Staff Publications

Staff Publications

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    'Staff publications' is the digital repository of Wageningen University & Research

    'Staff publications' contains references to publications authored by Wageningen University staff from 1976 onward.

    Publications authored by the staff of the Research Institutes are available from 1995 onwards.

    Full text documents are added when available. The database is updated daily and currently holds about 240,000 items, of which 72,000 in open access.

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Record number 341455
Title Analyzing the causes for the persistence of chironomids in flood plain lake sediments
Author(s) Haas, E.M. de; Haaren, R. van; Koelmans, A.A.; Kraak, M.H.S.; Admiraal, W.
Source Archiv für Hydrobiologie 162 (2005)2. - ISSN 0003-9136 - p. 211 - 228.
Department(s) Aquatic Ecology and Water Quality Management
Publication type Refereed Article in a scientific journal
Publication year 2005
Keyword(s) sediment - verontreinigende stoffen - chironomus riparius - benthos - waterverontreiniging - stroomvlakten - zware metalen - meren - biotesten - nederland - ecotoxicologie - waterbodems - rijn - waal - sediment - pollutants - chironomus riparius - benthos - water pollution - floodplains - heavy metals - lakes - bioassays - netherlands - ecotoxicology - water bottoms - river rhine - river waal - quality triad approach - benthic invertebrates - community composition - marine sediment - riparius larvae - toxicity - diptera - river - deformation
Categories Aquatic Ecology / Environmental Toxicology, Ecotoxicology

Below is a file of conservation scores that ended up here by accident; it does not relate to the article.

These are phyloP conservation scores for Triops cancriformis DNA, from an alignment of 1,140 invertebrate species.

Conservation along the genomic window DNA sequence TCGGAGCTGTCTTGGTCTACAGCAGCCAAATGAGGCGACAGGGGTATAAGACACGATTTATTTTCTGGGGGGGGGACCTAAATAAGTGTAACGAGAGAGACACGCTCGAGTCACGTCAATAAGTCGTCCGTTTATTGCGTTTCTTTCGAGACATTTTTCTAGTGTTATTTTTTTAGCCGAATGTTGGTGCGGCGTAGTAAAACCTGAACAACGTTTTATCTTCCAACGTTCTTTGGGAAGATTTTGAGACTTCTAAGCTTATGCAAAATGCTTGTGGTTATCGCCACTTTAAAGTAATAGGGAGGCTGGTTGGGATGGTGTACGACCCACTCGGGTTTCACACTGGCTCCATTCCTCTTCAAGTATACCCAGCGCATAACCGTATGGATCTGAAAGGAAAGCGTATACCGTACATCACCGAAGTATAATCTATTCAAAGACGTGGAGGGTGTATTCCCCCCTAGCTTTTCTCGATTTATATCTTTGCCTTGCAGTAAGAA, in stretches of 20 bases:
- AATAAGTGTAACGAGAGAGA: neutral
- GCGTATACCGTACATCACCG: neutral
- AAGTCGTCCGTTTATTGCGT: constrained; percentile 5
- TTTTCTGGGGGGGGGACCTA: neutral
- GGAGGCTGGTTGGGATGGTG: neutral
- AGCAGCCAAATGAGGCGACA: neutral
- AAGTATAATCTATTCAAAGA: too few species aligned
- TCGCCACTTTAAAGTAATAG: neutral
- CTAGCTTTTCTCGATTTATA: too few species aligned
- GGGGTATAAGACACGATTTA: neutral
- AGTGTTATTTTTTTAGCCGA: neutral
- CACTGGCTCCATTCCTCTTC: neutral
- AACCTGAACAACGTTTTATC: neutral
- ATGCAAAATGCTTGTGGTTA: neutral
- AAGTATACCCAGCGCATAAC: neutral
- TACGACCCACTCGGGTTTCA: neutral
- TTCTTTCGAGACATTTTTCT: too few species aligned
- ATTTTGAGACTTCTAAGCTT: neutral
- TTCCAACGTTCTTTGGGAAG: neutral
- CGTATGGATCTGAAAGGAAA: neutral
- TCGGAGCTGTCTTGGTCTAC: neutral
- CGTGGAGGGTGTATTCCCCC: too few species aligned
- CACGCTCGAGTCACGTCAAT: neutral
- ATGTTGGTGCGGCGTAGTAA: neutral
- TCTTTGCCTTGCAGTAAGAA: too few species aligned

Abstract The aim of the present study was to analyse the causes for the absence and persistence of chironomids in sediments with a complex pollution history. Observations on the benthic community composition in floodplain lake sediments of the River Rhine, differing in contaminant level and food quality, were combined with laboratory and in situ bioassays, using the midge Chironomus riparius as a model species. The positive relation between food quality and the diversity of the communities indicated that food quality is an important factor regulating benthic community composition, overriding the potential effects of contaminants. Nevertheless, in sediments with high contaminant levels, high densities of species classified as 'pollution-tolerant', such as Chironomus sp., were observed. The laboratory bioassays verified that the contaminant concentrations in these sediments had no direct effect on survival and growth of C. riparius, although higher contaminant concentrations in the sediment resulted in a higher incidence of mentum deformities. Also, the high growth rate of C. riparius in the in situ enclosures in two of the most contaminated sediments indicated chemical stress and mentum deformities did not exclude rapid growth. This observation agrees with the abundance of the resident pollution-tolerant chironomids of the Chironomus plumosus group. In addition, the in situ bioassay pointed out that predation on chironomids added to the field enclosures was significant and is also an important factor in regulating the abundance of chironomids. In sediments with the highest food quality and low levels of contaminants the opportunistic chironomids may have been outcompeted by benthic invertebrate taxa that are not able to persist at more contaminated sites. It is concluded that tolerance of opportunistic chironomids, such as Chironomus sp., combined with their rapid rate of development, enables them to persist in contaminated sediments that are organically enriched avoiding competition with other invertebrates
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